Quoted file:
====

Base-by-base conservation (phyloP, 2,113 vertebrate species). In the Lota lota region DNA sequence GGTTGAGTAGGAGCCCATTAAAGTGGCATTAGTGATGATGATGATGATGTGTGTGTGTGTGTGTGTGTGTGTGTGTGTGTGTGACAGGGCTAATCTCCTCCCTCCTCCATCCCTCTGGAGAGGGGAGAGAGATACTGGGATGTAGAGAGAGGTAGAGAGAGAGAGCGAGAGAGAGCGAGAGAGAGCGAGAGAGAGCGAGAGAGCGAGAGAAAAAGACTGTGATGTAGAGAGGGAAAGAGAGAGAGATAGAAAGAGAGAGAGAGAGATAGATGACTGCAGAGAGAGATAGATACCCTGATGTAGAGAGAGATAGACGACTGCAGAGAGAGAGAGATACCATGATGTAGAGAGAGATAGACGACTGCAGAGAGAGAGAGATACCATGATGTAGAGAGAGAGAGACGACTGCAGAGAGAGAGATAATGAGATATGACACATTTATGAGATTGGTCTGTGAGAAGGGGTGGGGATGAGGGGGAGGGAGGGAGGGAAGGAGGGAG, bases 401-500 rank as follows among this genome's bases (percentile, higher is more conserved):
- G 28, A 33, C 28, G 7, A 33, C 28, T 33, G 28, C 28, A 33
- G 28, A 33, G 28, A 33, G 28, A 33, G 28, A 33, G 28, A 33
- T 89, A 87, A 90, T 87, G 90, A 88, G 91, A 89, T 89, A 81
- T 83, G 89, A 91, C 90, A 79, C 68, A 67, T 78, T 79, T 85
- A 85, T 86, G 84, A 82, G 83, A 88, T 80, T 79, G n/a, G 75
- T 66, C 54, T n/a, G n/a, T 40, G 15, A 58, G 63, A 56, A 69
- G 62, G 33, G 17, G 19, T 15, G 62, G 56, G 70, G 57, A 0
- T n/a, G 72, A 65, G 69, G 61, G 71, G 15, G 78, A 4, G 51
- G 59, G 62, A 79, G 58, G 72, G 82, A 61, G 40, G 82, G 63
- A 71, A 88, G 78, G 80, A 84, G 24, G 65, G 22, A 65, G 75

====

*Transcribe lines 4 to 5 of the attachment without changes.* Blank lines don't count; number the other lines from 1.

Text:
- T 89, A 87, A 90, T 87, G 90, A 88, G 91, A 89, T 89, A 81
- T 83, G 89, A 91, C 90, A 79, C 68, A 67, T 78, T 79, T 85